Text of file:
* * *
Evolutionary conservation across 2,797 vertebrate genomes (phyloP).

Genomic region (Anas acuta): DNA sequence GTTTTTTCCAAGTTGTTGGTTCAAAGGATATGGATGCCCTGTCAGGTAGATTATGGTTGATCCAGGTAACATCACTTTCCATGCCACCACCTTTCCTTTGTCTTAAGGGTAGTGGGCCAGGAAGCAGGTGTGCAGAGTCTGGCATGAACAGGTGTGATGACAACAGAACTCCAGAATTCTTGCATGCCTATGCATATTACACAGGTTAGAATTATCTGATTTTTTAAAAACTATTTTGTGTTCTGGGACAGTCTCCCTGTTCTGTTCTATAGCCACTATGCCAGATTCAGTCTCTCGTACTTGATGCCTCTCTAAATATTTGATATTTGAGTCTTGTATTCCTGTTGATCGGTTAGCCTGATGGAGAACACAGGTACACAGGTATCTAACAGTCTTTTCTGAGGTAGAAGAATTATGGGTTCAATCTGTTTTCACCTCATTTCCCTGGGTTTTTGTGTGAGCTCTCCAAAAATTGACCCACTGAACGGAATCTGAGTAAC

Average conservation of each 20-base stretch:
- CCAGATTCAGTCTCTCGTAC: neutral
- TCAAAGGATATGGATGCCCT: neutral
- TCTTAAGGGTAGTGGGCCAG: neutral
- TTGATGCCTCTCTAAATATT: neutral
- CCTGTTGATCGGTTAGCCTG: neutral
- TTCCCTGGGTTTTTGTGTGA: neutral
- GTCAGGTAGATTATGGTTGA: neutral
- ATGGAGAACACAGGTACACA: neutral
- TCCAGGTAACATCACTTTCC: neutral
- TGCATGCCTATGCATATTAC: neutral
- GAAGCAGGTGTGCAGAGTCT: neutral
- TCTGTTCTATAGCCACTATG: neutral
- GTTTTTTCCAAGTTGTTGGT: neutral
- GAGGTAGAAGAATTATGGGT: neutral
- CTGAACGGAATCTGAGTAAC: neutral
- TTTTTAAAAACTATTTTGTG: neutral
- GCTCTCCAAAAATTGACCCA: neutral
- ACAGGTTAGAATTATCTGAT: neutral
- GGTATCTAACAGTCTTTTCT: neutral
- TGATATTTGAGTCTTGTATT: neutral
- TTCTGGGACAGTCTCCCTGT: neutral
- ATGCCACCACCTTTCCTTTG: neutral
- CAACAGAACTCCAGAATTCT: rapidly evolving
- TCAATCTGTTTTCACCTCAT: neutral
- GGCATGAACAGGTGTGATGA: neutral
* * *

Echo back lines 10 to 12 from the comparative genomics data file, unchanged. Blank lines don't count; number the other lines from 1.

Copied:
- GTCAGGTAGATTATGGTTGA: neutral
- ATGGAGAACACAGGTACACA: neutral
- TCCAGGTAACATCACTTTCC: neutral